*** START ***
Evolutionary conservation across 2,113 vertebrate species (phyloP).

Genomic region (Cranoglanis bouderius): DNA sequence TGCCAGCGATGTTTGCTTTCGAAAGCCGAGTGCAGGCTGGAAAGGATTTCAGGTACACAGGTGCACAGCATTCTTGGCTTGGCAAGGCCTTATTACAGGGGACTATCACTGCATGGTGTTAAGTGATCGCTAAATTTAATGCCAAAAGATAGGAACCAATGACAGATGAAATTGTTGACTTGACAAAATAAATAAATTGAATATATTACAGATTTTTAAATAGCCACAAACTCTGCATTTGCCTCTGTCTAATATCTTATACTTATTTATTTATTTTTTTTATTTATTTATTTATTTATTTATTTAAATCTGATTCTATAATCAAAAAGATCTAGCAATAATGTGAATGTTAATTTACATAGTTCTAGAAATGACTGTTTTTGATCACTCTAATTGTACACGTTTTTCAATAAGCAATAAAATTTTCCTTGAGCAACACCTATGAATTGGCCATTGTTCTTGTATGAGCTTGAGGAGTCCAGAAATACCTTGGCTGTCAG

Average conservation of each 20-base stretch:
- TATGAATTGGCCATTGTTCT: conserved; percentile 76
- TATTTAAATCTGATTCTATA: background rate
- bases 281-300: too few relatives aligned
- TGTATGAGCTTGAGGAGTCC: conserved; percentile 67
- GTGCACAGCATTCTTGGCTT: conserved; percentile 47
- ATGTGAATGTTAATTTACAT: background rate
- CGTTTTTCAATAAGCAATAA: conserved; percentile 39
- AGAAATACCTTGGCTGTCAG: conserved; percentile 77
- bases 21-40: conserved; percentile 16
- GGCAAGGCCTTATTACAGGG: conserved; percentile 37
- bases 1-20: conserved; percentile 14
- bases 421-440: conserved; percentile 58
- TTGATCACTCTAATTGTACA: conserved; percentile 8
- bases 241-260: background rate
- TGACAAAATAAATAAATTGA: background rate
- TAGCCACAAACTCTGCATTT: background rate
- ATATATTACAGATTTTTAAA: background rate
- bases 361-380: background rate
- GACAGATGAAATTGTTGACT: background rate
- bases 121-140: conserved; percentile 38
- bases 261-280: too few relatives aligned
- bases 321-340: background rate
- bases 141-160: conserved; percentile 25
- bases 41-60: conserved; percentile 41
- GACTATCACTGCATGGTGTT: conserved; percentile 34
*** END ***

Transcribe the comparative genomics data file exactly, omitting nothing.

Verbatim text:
Evolutionary conservation across 2,113 vertebrate species (phyloP).

Genomic region (Cranoglanis bouderius): DNA sequence TGCCAGCGATGTTTGCTTTCGAAAGCCGAGTGCAGGCTGGAAAGGATTTCAGGTACACAGGTGCACAGCATTCTTGGCTTGGCAAGGCCTTATTACAGGGGACTATCACTGCATGGTGTTAAGTGATCGCTAAATTTAATGCCAAAAGATAGGAACCAATGACAGATGAAATTGTTGACTTGACAAAATAAATAAATTGAATATATTACAGATTTTTAAATAGCCACAAACTCTGCATTTGCCTCTGTCTAATATCTTATACTTATTTATTTATTTTTTTTATTTATTTATTTATTTATTTATTTAAATCTGATTCTATAATCAAAAAGATCTAGCAATAATGTGAATGTTAATTTACATAGTTCTAGAAATGACTGTTTTTGATCACTCTAATTGTACACGTTTTTCAATAAGCAATAAAATTTTCCTTGAGCAACACCTATGAATTGGCCATTGTTCTTGTATGAGCTTGAGGAGTCCAGAAATACCTTGGCTGTCAG

Average conservation of each 20-base stretch:
- TATGAATTGGCCATTGTTCT: conserved; percentile 76
- TATTTAAATCTGATTCTATA: background rate
- bases 281-300: too few relatives aligned
- TGTATGAGCTTGAGGAGTCC: conserved; percentile 67
- GTGCACAGCATTCTTGGCTT: conserved; percentile 47
- ATGTGAATGTTAATTTACAT: background rate
- CGTTTTTCAATAAGCAATAA: conserved; percentile 39
- AGAAATACCTTGGCTGTCAG: conserved; percentile 77
- bases 21-40: conserved; percentile 16
- GGCAAGGCCTTATTACAGGG: conserved; percentile 37
- bases 1-20: conserved; percentile 14
- bases 421-440: conserved; percentile 58
- TTGATCACTCTAATTGTACA: conserved; percentile 8
- bases 241-260: background rate
- TGACAAAATAAATAAATTGA: background rate
- TAGCCACAAACTCTGCATTT: background rate
- ATATATTACAGATTTTTAAA: background rate
- bases 361-380: background rate
- GACAGATGAAATTGTTGACT: background rate
- bases 121-140: conserved; percentile 38
- bases 261-280: too few relatives aligned
- bases 321-340: background rate
- bases 141-160: conserved; percentile 25
- bases 41-60: conserved; percentile 41
- GACTATCACTGCATGGTGTT: conserved; percentile 34